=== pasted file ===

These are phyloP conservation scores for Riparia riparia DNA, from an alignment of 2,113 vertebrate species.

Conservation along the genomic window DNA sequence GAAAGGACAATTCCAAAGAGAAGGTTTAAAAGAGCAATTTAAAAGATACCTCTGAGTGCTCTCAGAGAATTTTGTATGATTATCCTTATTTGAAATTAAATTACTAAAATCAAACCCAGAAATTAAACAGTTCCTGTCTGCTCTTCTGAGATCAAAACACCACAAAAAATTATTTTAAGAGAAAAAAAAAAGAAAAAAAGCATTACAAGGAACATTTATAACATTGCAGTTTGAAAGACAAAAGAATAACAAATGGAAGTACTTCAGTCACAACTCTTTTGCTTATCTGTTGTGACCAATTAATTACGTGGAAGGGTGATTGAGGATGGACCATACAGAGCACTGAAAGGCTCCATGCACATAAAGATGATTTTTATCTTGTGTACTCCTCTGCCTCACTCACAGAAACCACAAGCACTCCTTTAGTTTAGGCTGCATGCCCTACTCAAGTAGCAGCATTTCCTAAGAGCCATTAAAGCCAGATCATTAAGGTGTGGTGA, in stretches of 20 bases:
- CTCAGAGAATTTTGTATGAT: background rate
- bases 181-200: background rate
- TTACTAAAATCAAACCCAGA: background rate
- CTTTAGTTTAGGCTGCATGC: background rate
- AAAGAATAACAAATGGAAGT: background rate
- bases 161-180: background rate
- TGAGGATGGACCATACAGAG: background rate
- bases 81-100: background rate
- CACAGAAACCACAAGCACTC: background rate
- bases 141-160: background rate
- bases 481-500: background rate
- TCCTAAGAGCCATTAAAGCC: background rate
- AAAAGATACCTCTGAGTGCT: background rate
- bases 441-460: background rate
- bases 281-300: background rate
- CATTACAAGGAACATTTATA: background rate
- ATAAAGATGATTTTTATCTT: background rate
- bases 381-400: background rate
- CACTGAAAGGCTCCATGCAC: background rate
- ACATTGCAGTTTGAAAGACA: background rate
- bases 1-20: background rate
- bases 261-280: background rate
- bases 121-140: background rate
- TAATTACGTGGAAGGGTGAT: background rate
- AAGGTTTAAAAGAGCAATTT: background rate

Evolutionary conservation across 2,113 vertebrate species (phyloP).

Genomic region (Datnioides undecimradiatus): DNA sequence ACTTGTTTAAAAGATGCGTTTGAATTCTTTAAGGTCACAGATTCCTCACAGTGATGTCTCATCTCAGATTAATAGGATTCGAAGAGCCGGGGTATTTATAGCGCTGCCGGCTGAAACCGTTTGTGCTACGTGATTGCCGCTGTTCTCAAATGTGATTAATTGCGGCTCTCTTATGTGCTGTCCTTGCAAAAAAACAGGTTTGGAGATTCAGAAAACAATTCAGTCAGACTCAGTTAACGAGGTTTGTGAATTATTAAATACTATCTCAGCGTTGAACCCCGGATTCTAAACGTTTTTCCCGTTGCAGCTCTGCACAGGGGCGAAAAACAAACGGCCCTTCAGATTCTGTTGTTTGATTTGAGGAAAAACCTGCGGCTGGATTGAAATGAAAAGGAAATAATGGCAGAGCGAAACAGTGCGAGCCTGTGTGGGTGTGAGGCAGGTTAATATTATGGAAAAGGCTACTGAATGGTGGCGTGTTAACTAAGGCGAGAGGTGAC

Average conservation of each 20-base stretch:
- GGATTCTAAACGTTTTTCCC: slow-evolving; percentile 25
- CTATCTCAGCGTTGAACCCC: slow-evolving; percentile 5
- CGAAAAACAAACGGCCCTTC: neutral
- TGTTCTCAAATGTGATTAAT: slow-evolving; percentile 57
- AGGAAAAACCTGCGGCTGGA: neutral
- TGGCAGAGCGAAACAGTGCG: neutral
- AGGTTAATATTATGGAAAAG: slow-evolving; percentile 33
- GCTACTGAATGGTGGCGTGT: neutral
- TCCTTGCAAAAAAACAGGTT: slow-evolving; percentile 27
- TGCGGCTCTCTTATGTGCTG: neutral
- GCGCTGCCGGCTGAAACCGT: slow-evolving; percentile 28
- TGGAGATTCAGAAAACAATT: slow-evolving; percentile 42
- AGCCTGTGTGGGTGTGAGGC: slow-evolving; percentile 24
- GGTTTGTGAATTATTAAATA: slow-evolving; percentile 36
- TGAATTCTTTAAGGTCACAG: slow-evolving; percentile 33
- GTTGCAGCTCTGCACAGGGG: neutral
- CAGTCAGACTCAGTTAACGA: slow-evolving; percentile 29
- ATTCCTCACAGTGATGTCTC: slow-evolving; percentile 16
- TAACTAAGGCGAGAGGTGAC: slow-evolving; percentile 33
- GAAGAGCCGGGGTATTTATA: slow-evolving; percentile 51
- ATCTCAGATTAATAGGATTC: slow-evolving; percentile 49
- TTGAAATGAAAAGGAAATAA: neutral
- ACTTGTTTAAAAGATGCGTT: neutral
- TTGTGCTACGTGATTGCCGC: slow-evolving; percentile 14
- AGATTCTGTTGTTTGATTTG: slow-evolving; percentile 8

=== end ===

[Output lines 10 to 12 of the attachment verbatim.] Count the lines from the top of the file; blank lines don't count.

- bases 81-100: background rate
- CACAGAAACCACAAGCACTC: background rate
- bases 141-160: background rate